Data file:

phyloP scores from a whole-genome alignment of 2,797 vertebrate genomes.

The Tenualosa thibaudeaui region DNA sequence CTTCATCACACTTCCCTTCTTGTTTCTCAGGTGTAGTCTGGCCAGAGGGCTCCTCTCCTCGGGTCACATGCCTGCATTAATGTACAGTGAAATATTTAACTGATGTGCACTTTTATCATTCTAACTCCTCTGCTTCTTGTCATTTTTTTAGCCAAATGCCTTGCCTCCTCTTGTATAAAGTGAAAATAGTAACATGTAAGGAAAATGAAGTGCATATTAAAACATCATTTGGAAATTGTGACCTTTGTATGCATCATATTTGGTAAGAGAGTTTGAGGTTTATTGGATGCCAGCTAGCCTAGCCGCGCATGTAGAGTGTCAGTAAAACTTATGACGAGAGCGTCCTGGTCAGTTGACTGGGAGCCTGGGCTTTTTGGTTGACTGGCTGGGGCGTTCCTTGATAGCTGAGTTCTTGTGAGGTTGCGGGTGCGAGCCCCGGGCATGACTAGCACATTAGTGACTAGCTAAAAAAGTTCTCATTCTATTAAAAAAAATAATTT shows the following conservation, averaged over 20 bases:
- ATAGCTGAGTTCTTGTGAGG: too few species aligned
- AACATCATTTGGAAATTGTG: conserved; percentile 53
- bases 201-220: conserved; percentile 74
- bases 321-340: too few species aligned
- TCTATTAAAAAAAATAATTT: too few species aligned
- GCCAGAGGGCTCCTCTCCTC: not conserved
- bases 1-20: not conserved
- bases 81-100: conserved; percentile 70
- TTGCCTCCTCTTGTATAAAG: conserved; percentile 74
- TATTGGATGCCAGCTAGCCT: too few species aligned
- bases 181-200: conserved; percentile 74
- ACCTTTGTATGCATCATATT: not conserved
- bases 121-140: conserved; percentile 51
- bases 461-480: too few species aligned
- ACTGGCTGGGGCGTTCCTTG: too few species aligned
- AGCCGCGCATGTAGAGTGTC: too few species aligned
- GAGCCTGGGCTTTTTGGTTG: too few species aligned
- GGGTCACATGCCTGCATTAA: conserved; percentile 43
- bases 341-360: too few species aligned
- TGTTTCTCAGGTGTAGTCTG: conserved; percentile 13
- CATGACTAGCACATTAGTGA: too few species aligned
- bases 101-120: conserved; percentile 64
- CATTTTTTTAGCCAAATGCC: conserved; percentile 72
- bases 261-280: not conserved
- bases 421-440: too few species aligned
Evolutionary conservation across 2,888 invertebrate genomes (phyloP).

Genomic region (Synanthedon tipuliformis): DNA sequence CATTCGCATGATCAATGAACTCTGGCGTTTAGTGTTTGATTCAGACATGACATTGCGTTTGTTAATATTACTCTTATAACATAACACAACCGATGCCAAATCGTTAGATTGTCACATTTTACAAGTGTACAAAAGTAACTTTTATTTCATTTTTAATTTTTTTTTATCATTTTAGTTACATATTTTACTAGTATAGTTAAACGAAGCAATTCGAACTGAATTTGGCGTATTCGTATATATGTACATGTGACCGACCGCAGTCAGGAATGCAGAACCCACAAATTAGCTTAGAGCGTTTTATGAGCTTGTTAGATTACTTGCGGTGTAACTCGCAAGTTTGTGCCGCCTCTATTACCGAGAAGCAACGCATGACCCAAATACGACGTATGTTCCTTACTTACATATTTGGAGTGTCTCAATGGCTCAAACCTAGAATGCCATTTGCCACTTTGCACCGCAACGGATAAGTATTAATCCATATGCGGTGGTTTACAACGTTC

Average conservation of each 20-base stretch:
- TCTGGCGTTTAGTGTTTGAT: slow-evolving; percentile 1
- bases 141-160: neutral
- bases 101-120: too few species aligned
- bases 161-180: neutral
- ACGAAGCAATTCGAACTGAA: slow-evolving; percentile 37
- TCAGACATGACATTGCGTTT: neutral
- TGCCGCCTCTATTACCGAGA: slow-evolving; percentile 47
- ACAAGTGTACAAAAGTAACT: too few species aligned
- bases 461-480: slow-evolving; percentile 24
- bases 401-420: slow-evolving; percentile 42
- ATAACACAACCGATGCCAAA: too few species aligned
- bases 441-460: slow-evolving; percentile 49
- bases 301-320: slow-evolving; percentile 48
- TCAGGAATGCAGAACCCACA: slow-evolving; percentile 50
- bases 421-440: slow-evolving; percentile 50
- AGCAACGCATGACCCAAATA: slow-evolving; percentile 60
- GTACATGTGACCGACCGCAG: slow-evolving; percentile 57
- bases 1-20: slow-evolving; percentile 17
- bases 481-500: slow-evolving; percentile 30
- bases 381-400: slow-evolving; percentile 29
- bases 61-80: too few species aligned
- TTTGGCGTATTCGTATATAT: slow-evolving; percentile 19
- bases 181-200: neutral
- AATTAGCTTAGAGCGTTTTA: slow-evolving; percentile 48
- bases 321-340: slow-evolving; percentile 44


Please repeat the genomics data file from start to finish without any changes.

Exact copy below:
phyloP scores from a whole-genome alignment of 2,797 vertebrate genomes.

The Tenualosa thibaudeaui region DNA sequence CTTCATCACACTTCCCTTCTTGTTTCTCAGGTGTAGTCTGGCCAGAGGGCTCCTCTCCTCGGGTCACATGCCTGCATTAATGTACAGTGAAATATTTAACTGATGTGCACTTTTATCATTCTAACTCCTCTGCTTCTTGTCATTTTTTTAGCCAAATGCCTTGCCTCCTCTTGTATAAAGTGAAAATAGTAACATGTAAGGAAAATGAAGTGCATATTAAAACATCATTTGGAAATTGTGACCTTTGTATGCATCATATTTGGTAAGAGAGTTTGAGGTTTATTGGATGCCAGCTAGCCTAGCCGCGCATGTAGAGTGTCAGTAAAACTTATGACGAGAGCGTCCTGGTCAGTTGACTGGGAGCCTGGGCTTTTTGGTTGACTGGCTGGGGCGTTCCTTGATAGCTGAGTTCTTGTGAGGTTGCGGGTGCGAGCCCCGGGCATGACTAGCACATTAGTGACTAGCTAAAAAAGTTCTCATTCTATTAAAAAAAATAATTT shows the following conservation, averaged over 20 bases:
- ATAGCTGAGTTCTTGTGAGG: too few species aligned
- AACATCATTTGGAAATTGTG: conserved; percentile 53
- bases 201-220: conserved; percentile 74
- bases 321-340: too few species aligned
- TCTATTAAAAAAAATAATTT: too few species aligned
- GCCAGAGGGCTCCTCTCCTC: not conserved
- bases 1-20: not conserved
- bases 81-100: conserved; percentile 70
- TTGCCTCCTCTTGTATAAAG: conserved; percentile 74
- TATTGGATGCCAGCTAGCCT: too few species aligned
- bases 181-200: conserved; percentile 74
- ACCTTTGTATGCATCATATT: not conserved
- bases 121-140: conserved; percentile 51
- bases 461-480: too few species aligned
- ACTGGCTGGGGCGTTCCTTG: too few species aligned
- AGCCGCGCATGTAGAGTGTC: too few species aligned
- GAGCCTGGGCTTTTTGGTTG: too few species aligned
- GGGTCACATGCCTGCATTAA: conserved; percentile 43
- bases 341-360: too few species aligned
- TGTTTCTCAGGTGTAGTCTG: conserved; percentile 13
- CATGACTAGCACATTAGTGA: too few species aligned
- bases 101-120: conserved; percentile 64
- CATTTTTTTAGCCAAATGCC: conserved; percentile 72
- bases 261-280: not conserved
- bases 421-440: too few species aligned
Evolutionary conservation across 2,888 invertebrate genomes (phyloP).

Genomic region (Synanthedon tipuliformis): DNA sequence CATTCGCATGATCAATGAACTCTGGCGTTTAGTGTTTGATTCAGACATGACATTGCGTTTGTTAATATTACTCTTATAACATAACACAACCGATGCCAAATCGTTAGATTGTCACATTTTACAAGTGTACAAAAGTAACTTTTATTTCATTTTTAATTTTTTTTTATCATTTTAGTTACATATTTTACTAGTATAGTTAAACGAAGCAATTCGAACTGAATTTGGCGTATTCGTATATATGTACATGTGACCGACCGCAGTCAGGAATGCAGAACCCACAAATTAGCTTAGAGCGTTTTATGAGCTTGTTAGATTACTTGCGGTGTAACTCGCAAGTTTGTGCCGCCTCTATTACCGAGAAGCAACGCATGACCCAAATACGACGTATGTTCCTTACTTACATATTTGGAGTGTCTCAATGGCTCAAACCTAGAATGCCATTTGCCACTTTGCACCGCAACGGATAAGTATTAATCCATATGCGGTGGTTTACAACGTTC

Average conservation of each 20-base stretch:
- TCTGGCGTTTAGTGTTTGAT: slow-evolving; percentile 1
- bases 141-160: neutral
- bases 101-120: too few species aligned
- bases 161-180: neutral
- ACGAAGCAATTCGAACTGAA: slow-evolving; percentile 37
- TCAGACATGACATTGCGTTT: neutral
- TGCCGCCTCTATTACCGAGA: slow-evolving; percentile 47
- ACAAGTGTACAAAAGTAACT: too few species aligned
- bases 461-480: slow-evolving; percentile 24
- bases 401-420: slow-evolving; percentile 42
- ATAACACAACCGATGCCAAA: too few species aligned
- bases 441-460: slow-evolving; percentile 49
- bases 301-320: slow-evolving; percentile 48
- TCAGGAATGCAGAACCCACA: slow-evolving; percentile 50
- bases 421-440: slow-evolving; percentile 50
- AGCAACGCATGACCCAAATA: slow-evolving; percentile 60
- GTACATGTGACCGACCGCAG: slow-evolving; percentile 57
- bases 1-20: slow-evolving; percentile 17
- bases 481-500: slow-evolving; percentile 30
- bases 381-400: slow-evolving; percentile 29
- bases 61-80: too few species aligned
- TTTGGCGTATTCGTATATAT: slow-evolving; percentile 19
- bases 181-200: neutral
- AATTAGCTTAGAGCGTTTTA: slow-evolving; percentile 48
- bases 321-340: slow-evolving; percentile 44